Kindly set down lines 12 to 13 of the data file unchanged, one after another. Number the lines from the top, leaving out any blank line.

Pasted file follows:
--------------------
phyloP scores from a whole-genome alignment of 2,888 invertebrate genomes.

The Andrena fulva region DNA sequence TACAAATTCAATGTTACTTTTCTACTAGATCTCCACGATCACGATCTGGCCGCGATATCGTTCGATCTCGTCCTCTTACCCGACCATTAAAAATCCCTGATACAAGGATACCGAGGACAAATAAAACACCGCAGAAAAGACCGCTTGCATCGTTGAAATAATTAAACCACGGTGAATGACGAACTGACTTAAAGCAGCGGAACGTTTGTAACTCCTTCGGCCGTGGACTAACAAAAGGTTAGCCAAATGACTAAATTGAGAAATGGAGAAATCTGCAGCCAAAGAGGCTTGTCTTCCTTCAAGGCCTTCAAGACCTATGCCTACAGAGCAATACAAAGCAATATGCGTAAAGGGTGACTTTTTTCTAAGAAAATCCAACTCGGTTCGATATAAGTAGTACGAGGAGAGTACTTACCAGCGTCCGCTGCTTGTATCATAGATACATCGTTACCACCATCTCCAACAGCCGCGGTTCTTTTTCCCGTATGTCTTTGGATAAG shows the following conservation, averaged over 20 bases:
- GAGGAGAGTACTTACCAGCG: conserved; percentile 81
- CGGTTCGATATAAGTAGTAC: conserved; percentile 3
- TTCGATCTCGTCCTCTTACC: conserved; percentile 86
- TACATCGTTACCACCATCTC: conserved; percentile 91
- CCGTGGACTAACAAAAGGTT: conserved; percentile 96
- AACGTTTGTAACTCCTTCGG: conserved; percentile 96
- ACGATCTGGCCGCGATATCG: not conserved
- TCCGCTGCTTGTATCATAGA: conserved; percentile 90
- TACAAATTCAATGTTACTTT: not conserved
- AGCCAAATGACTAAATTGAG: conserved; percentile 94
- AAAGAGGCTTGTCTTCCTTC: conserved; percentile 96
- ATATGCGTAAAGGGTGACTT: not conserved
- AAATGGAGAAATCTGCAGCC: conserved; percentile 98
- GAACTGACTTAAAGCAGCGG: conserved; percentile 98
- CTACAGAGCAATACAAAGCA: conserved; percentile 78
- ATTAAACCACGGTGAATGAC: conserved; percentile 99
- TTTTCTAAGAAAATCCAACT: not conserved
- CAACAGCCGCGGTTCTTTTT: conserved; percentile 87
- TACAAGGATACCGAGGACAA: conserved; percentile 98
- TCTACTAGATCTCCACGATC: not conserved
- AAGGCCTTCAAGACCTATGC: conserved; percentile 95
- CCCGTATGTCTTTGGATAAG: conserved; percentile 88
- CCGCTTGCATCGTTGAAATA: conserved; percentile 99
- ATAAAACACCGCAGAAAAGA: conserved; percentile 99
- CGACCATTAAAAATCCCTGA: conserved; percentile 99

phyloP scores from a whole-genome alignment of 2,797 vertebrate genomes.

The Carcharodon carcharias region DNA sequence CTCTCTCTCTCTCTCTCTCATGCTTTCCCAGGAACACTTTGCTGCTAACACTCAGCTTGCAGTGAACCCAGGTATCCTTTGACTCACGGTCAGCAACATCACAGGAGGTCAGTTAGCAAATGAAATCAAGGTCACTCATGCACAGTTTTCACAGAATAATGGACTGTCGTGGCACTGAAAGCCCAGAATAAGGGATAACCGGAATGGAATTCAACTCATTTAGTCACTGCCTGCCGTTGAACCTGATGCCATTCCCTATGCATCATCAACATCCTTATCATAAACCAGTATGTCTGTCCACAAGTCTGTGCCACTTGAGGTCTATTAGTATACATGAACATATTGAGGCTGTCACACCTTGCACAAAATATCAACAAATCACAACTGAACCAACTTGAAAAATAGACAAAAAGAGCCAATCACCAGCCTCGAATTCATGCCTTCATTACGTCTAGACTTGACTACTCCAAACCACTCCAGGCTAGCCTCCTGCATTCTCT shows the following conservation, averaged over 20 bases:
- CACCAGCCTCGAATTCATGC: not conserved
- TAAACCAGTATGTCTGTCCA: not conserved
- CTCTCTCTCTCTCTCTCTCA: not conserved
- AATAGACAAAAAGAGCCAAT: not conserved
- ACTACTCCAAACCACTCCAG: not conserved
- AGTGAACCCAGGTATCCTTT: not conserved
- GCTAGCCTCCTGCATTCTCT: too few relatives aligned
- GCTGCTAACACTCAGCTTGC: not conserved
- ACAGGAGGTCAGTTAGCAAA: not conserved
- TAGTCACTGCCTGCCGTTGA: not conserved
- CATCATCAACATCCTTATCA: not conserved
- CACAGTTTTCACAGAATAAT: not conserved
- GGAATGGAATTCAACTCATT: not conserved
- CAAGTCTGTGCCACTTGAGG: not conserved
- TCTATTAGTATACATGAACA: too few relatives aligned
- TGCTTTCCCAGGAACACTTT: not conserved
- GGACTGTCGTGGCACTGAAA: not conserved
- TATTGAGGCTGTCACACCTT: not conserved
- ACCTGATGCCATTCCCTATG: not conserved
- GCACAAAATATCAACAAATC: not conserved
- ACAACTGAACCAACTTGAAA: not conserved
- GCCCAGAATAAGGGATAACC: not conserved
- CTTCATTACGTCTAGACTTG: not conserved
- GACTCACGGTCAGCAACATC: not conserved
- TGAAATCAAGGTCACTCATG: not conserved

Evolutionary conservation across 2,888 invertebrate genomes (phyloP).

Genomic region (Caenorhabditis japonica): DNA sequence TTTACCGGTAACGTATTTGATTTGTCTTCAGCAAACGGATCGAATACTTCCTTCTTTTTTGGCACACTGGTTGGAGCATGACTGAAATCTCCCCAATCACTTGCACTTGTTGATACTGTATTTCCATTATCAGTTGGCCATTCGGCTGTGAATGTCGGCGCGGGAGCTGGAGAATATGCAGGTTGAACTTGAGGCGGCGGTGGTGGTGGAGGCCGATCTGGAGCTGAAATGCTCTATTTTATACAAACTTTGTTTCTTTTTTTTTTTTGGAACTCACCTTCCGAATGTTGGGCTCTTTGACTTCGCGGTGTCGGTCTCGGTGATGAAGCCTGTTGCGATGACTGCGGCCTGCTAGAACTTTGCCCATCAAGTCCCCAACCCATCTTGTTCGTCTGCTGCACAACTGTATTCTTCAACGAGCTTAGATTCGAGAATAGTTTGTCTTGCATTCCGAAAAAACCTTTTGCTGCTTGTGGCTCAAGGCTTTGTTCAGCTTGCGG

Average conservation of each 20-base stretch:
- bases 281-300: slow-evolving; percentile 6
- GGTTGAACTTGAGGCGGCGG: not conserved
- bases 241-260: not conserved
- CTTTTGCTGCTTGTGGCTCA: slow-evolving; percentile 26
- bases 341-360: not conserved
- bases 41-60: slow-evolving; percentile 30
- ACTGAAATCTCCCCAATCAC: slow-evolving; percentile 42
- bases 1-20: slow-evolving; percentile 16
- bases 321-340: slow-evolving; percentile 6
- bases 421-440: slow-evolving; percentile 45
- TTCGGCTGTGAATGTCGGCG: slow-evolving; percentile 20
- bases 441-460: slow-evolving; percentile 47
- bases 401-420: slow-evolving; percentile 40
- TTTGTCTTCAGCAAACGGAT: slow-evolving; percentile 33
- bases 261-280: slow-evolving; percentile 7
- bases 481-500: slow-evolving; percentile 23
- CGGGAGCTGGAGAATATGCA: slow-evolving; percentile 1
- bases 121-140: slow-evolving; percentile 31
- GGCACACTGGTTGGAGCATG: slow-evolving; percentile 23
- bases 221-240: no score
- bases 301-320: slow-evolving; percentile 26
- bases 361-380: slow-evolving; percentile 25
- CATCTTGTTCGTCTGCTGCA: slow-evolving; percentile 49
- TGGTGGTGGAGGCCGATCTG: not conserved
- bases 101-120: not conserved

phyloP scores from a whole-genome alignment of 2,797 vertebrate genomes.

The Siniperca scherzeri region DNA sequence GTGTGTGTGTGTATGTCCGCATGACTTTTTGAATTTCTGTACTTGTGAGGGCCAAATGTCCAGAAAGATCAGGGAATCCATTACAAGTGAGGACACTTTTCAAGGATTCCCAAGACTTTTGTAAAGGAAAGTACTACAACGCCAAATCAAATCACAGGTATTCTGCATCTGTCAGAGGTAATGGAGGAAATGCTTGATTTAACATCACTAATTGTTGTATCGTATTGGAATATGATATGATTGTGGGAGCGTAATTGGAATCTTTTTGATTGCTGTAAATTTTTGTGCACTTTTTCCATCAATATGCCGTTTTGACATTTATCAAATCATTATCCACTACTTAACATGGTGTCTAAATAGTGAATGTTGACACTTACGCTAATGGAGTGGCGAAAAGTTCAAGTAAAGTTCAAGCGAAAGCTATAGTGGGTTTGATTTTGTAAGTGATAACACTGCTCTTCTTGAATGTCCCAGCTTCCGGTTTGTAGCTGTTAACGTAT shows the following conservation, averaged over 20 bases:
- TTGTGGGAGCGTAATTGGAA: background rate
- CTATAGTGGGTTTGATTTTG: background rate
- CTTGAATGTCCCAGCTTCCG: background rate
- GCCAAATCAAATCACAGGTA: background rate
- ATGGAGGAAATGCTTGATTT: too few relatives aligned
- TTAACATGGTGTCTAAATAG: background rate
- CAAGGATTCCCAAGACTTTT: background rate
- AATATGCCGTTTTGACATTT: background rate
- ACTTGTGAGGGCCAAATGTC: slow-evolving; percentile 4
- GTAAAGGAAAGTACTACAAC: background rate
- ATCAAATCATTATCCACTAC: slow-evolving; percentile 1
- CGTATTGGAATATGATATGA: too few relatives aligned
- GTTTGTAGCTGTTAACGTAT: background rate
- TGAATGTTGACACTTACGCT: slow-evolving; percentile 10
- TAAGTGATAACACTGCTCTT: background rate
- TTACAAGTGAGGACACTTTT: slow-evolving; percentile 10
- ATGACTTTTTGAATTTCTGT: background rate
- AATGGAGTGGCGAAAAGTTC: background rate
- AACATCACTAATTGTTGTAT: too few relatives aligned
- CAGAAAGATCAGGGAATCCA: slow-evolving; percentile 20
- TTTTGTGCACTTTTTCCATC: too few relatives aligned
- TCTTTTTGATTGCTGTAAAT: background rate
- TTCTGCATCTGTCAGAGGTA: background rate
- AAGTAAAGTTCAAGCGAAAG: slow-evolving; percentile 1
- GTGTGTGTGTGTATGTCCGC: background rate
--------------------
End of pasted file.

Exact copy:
- AGCCAAATGACTAAATTGAG: conserved; percentile 94
- AAAGAGGCTTGTCTTCCTTC: conserved; percentile 96